One thing which people often associate with Japan are the geisha. The geisha are professional etertainers who are skilled in the traditional music and dance of Japan. While sometimes they are seen, especially by non-Japanese, as prostitutes, the reality is quite a bit different. Their job is to show up at parties and entertain the clients. In a sense, they are to be live flowers at social occasions. They are not prostitutes. I saw on the Discovery Channel a while back the story of Shoji Yukina, a fifteen year-old girl from northern Japan who gave up high school to train as a professional geisha. It was a fascinating look at an occupation that is very much shrouded in mystery.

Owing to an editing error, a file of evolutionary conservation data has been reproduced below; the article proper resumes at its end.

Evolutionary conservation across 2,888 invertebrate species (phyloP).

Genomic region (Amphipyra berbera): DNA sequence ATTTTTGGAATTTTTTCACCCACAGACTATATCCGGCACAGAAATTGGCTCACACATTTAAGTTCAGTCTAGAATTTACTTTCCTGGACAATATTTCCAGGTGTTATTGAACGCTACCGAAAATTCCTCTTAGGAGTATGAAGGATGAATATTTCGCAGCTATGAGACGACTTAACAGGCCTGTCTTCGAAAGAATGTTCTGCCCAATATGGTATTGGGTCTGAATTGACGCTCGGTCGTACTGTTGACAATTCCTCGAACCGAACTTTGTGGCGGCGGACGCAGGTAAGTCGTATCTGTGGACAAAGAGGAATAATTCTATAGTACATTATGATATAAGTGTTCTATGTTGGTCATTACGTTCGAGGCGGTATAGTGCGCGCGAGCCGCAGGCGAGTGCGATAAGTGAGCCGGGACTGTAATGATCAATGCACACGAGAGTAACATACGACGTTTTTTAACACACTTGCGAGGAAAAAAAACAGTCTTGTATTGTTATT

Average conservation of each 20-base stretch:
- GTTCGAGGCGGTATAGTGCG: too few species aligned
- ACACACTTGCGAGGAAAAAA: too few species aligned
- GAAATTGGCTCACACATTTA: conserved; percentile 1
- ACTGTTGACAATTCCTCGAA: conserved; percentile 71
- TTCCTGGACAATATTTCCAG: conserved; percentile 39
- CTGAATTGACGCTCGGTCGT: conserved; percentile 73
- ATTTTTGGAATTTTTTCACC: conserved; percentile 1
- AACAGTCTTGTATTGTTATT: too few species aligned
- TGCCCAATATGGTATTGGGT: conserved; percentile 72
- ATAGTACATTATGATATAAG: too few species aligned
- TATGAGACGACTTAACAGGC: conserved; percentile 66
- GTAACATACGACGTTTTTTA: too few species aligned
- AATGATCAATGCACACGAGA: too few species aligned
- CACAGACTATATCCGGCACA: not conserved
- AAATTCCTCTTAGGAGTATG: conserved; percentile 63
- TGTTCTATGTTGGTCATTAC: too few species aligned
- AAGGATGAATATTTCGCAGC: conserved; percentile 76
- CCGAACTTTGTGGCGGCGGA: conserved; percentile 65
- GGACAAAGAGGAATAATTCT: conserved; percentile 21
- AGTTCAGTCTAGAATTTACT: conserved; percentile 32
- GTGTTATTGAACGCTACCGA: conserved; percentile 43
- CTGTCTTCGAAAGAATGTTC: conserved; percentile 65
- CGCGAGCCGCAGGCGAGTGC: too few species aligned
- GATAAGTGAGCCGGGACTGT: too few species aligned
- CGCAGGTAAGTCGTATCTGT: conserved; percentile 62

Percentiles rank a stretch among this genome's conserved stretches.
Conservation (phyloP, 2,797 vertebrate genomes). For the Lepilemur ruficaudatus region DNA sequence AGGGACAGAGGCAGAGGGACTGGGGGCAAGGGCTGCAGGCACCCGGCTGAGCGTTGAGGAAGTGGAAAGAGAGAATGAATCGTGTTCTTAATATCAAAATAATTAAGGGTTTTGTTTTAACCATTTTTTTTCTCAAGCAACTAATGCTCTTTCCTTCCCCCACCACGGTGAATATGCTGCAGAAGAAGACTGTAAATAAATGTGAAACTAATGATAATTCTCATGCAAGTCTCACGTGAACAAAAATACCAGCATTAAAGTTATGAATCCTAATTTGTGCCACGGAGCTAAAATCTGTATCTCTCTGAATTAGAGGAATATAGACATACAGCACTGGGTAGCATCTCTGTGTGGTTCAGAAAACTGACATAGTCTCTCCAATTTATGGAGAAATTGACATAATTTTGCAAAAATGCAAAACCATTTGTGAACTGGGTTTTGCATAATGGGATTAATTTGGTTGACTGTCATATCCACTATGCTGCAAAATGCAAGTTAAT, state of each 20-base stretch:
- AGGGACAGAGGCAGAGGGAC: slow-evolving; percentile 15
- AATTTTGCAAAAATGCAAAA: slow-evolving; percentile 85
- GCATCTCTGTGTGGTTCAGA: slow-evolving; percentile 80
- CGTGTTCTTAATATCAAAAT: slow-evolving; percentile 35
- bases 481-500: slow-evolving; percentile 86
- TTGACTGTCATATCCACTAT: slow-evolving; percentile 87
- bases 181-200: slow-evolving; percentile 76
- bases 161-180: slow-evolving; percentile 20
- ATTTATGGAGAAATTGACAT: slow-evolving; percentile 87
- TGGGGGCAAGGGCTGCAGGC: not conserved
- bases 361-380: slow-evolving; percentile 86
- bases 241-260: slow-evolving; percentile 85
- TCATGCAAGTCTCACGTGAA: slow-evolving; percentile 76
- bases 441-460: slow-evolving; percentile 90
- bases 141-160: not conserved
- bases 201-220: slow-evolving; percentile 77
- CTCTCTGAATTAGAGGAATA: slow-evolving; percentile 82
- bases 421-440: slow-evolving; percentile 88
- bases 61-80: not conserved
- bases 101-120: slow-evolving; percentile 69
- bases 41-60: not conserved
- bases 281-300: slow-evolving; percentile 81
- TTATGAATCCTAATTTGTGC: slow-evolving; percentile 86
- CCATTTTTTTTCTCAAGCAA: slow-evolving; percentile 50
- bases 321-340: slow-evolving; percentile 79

Korea also had similar female entertainers. They were known as gisaeng. Like the geisha, they were skilled in the traditional dances and music. They were trained at government institutes in the traditional arts. In the 17th century, all gisaeng became slaves of the state. (Slavery was practiced in Korea until the Gabo reforms of 1895. It was a hereditary state, too.) Despite often being highly accomplished as musicians, dancers, poets, and artists, the gisaeng never did quite rise above their inferior social status. Joseon Korea was a very caste-oriented society.
A couple of geisha are appearing in a TV commercial for KFC. You might find it entertaining.